So you’re in a noisy bar, having a good time and someone asks, ‘so what do you do as a job?’. I feel sorry for anyone, who like me, has to respond to this question with, ‘I work in paid search’. Once you realise they did in fact hear you correctly, after clarifying ‘paid search?’, you then come to know the look of confusion on their face is actually related to the title itself. This conversation can go down one of 2 routes, you either try to explain the oh so ‘sexy’ nature of what paid search actually entails, or you can give a generic answer along the lines of, ‘I pretty much work for Google’.
So what does paid search actually involve? In a nutshell, we write and schedule ads on Google and Bing search engines. Bing not so much, call me narrow minded, but I’m pretty sure no one even uses Bing. I bet even people who work at Bing, don’t even use it. That is definitely a subject matter for another blog. Although…whilst we’re on the subject, did you know, the most searched for term on Bing is ‘Google’? Says a lot. Right, enough about Bing.
It’s not as easy as just writing ads unfortunately. There are a few rules and regulations behind these things and you’ll get hunted by the search police if you don’t adhere. I don’t just mean obvious things like no offensive language either. There are character limits, punctuation restrictions and each ad goes through an approval process. I like to think of ad copy writing as extreme tweeting, a little game of fitting a sales pitch into less than 125 characters overall (including a display URL).
Once we have these ads written, we decide when we want them to show and try with all our media might to get them to the top of the page on Google (or Bing). We decide when we want to show these ads based on keywords which people search for. For example, I’m a consumer and I’m looking to buy a new car. I type in ‘new car’ into Google. Alas, an advert for Volkswagen has appeared at the top, followed by ads for 2 other leading car companies. The position on the page is based upon how much money a particular company is bidding on the term ‘new car’. These bids are measured on a ‘cost per click’ basis. The more money you pay, the higher up the page you should be. Also, the more money you bid, the more money it will cost if someone clicks. Position does also depend on the relevance of your ad, for which you get a ‘quality score’. If you get 10/10 consider yourself an ad copy writing pro.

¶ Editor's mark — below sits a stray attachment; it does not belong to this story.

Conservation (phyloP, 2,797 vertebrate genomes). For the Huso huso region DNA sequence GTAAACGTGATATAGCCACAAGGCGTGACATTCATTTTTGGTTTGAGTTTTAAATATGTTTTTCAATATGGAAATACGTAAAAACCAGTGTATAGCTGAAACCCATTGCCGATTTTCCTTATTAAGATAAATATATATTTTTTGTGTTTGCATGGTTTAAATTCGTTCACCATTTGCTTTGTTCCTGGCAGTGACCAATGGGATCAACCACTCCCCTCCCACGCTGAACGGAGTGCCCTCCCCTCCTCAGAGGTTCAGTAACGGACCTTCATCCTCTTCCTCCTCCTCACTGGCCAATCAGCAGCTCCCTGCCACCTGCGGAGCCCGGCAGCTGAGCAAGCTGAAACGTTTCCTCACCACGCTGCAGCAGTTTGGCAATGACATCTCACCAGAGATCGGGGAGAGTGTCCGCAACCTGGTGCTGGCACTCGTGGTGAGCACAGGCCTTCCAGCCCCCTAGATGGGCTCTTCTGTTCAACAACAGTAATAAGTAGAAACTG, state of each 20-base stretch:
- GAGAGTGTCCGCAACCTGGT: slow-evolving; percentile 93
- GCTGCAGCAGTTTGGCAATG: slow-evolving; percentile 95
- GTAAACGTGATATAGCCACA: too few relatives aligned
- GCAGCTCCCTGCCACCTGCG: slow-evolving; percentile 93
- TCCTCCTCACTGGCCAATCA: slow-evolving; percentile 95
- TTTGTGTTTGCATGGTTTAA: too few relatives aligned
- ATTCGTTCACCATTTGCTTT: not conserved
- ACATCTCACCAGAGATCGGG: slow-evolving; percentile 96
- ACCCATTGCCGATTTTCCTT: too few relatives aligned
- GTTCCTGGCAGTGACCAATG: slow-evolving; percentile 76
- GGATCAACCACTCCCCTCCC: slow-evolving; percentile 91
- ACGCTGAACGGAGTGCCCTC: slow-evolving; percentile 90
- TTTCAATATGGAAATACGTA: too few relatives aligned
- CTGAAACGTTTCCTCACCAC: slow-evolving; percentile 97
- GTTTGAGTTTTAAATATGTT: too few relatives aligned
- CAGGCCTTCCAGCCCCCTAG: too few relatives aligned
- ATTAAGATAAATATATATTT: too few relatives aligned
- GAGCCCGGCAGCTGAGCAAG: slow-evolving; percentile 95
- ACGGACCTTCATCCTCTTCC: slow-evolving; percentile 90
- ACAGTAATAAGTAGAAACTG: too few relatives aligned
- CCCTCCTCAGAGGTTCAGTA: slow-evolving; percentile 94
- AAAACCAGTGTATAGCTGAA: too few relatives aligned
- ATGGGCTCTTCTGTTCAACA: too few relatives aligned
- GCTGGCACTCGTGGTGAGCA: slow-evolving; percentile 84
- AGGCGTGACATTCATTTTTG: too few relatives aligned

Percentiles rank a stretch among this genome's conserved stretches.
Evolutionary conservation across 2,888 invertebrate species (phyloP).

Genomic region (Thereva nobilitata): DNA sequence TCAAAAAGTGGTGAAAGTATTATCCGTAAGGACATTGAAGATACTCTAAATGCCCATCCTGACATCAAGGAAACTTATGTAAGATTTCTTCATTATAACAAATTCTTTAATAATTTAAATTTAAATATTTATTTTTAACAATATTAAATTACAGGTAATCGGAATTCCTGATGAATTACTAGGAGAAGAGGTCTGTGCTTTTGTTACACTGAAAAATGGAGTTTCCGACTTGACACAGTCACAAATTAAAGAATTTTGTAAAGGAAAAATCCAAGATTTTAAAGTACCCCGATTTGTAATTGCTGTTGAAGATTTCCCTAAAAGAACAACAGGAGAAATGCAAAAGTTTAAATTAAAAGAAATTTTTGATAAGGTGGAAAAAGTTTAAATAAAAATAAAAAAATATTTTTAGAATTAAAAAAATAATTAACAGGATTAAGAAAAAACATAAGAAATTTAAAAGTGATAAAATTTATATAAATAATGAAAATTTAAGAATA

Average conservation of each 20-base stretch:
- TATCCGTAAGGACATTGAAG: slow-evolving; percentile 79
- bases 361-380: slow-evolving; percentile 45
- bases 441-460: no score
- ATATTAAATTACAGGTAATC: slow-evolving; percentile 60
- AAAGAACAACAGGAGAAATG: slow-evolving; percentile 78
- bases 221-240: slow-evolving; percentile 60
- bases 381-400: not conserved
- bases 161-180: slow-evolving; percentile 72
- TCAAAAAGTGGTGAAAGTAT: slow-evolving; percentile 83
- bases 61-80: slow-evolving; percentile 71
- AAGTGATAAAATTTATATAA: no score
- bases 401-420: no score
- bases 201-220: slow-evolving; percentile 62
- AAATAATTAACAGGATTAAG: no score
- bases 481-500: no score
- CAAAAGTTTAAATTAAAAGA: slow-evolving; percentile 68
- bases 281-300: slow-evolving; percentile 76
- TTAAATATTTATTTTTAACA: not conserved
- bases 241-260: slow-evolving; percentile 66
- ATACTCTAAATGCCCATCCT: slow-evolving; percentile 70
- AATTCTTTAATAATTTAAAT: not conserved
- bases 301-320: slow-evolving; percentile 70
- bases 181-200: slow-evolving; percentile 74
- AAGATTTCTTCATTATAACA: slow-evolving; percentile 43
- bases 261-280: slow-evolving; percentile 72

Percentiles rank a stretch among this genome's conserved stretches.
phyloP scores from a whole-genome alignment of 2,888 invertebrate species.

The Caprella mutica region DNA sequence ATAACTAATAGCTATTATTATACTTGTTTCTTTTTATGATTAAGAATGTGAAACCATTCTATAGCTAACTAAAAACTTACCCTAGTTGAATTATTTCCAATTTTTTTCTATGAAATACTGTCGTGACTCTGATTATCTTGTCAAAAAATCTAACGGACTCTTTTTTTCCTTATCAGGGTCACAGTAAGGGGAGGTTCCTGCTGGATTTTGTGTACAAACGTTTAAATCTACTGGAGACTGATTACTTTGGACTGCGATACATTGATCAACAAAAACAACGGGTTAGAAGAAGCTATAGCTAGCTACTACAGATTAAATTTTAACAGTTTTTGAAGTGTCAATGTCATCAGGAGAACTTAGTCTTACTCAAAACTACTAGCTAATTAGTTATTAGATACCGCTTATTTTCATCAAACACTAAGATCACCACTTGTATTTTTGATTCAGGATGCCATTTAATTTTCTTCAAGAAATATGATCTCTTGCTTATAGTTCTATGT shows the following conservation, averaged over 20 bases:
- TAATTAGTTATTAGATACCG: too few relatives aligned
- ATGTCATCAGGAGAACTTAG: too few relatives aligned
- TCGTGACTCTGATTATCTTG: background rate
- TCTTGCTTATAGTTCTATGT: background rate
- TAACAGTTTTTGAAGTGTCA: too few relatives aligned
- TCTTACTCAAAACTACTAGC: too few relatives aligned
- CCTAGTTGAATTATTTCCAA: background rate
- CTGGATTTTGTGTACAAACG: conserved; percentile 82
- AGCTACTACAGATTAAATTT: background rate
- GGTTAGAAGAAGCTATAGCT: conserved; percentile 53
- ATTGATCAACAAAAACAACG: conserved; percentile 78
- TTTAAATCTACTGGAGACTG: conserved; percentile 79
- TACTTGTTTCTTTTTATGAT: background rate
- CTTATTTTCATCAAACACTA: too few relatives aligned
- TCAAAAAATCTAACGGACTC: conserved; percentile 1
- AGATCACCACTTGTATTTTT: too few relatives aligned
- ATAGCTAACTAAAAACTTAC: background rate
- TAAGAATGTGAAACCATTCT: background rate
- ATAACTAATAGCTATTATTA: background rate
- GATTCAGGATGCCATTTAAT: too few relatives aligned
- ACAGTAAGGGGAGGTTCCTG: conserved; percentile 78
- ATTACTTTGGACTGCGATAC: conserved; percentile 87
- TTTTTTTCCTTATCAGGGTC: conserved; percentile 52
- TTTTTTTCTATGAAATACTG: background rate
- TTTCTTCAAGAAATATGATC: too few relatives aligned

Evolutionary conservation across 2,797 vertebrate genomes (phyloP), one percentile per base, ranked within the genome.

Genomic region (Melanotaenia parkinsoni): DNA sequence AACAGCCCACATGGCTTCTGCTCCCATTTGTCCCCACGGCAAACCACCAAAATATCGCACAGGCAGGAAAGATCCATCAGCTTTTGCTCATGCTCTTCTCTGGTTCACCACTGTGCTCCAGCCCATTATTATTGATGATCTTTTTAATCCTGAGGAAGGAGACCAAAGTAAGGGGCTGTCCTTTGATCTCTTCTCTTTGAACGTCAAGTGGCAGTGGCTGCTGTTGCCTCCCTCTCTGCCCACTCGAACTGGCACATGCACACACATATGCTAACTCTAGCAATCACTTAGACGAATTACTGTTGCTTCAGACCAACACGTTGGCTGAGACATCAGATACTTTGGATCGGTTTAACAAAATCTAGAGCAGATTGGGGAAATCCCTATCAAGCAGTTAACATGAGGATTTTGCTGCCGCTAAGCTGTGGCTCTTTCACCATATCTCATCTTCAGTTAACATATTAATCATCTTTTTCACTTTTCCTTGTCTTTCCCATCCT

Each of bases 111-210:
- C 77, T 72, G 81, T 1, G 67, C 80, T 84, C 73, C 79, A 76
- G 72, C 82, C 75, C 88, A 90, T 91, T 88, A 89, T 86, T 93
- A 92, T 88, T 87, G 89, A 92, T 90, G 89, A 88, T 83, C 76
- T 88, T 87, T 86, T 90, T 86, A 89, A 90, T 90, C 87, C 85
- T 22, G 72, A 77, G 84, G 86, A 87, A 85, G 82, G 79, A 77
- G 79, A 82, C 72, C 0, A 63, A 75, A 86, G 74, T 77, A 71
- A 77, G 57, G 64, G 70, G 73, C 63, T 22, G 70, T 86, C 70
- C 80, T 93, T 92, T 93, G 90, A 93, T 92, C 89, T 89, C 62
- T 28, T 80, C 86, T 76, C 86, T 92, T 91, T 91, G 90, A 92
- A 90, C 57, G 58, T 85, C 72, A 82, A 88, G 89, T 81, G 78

To avoid showing for irrelevant searches we run regular checks, a process we call ‘SQR’s’ (search query reports). These reports show us what has been searched for and has triggered an advert to show. The last thing you want, is one of your adverts for a windows company, showing when someone searches for, ‘Prostitutes in windows Amsterdam’. Believe me, it has been searched for before, I’ve seen it with my own eyes. Why does it happen? Someone has forgotten (*ahem) to negative match against the word ‘prostitute’. Therefore, the word ‘windows’ in the search term triggered the ad.
SQR’s help us pull out words to negative match against and stop our ads showing for irrelevant searches. They are always a fun task and a great insight into what people search for on Google. Let’s just say, there are some weirdos amongst us folks.
On that note, to all those reading who thought I sort of worked for Google, I’m sorry, I definitely don’t. I don’t get the copious amounts of free food, a Macbook Pro, or a slide in my office. I’m afraid to say, you were merely a victim in receiving one of my generic responses to, ‘so what is it you actually do as a job?’.